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Millions Invested to Fight Water Pollution
The Ministry of Science and Technology will invest 350 million yuan (US$42 million) to push the fight against water pollution across the country.

The money will be used to develop technologies and equipment for treating wastewater in urban areas and to ensure the safety of drinking water, China Daily learned from the ministry's Department for Rural and Social Development.

Efforts will also be made to advance water treatment in Taihu and Dianchi lakes and in other major rivers and lakes which have been suffering from increasing pollution over the past few years caused by industrial or domestic wastewater, said the department's official Sun Hong.

Dianchi Lake in Kunming, capital of southwest China's Yunnan Province, is the biggest lake in Yunnan. The lake has been suffering from industrial pollution, quick-spreading blue-green algae, and fertilizer and pesticide pollution.

Tsinghua University, which has undertaken a project for reducing fertilizer and pesticide pollution, will provide technology by late next year that will slash fertilizer and pesticide pollutants, according to Chen Jining, a researcher with the university's Environmental Science Department.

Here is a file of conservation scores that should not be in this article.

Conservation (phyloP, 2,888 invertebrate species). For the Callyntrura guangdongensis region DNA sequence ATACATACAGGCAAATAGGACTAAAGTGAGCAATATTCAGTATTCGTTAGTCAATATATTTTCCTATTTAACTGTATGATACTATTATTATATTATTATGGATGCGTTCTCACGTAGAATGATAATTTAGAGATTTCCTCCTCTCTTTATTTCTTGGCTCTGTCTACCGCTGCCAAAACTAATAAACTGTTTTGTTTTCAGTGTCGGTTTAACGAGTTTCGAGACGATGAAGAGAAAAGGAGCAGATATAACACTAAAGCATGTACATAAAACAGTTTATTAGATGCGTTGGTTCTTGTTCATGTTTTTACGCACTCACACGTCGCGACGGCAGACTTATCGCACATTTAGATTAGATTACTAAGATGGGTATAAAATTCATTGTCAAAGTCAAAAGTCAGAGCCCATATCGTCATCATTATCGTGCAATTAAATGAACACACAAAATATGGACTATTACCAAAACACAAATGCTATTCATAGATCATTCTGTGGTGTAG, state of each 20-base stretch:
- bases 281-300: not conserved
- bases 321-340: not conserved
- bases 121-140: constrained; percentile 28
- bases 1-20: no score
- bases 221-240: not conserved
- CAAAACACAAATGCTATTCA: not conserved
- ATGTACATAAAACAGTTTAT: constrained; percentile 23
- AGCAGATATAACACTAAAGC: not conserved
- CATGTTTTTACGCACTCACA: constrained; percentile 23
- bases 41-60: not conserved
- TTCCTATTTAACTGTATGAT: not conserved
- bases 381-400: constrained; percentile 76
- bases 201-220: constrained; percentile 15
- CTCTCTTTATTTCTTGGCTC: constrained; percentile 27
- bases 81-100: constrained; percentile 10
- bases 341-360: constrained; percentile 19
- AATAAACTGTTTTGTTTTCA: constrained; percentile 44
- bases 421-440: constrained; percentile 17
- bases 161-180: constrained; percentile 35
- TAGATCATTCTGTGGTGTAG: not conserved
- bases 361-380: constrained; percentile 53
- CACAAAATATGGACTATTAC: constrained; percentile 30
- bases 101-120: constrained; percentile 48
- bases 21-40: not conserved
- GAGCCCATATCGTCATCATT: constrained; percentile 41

Chen said the university's technology is also expected to help reduce water pollution in other major rivers and lakes throughout the country.

The Kunming-based Aquatic Organism Institute of the Chinese Academy of Sciences is leading the effort to control blue-green algae, said its director Liu Yongding in a telephone interview.

Liu said experimental technology has been tried in a 667-hectare area of Dianchi and has proven effective.

The comprehensive technology, to be completed in three years, can also be applied in rivers and lakes in other regions, said Liu.

China's efficiency in treating domestic wastewater is less than 20 percent on average, much lower than the average 80 percent in some developed countries, according to the Ministry of Science and Technology.

"Our efficiency in wastewater treatment is expected to reach an average of 45 percent by 2005, and even 60 percent in cities with populations of more than 500,000," said Sun.

The country faces a shortage of water resources and serious pollution has worsened the problem.

Over the past decade, some 70 percent of rivers and lakes across the country have been polluted. Among the 139 major reservoirs, 21 have failed to meet the state-set standards of water quality because of pollution.

In some urban areas, sources of drinking water have been threatened by random discharges of industrial or other wastes.

It is urgent for water purification plants to develop technologies to extract trace elements of organic chemical pollutants, which could be harmful to people's health, said Sun.

(China Daily May 8, 2002)

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Ministry of Science and Technology
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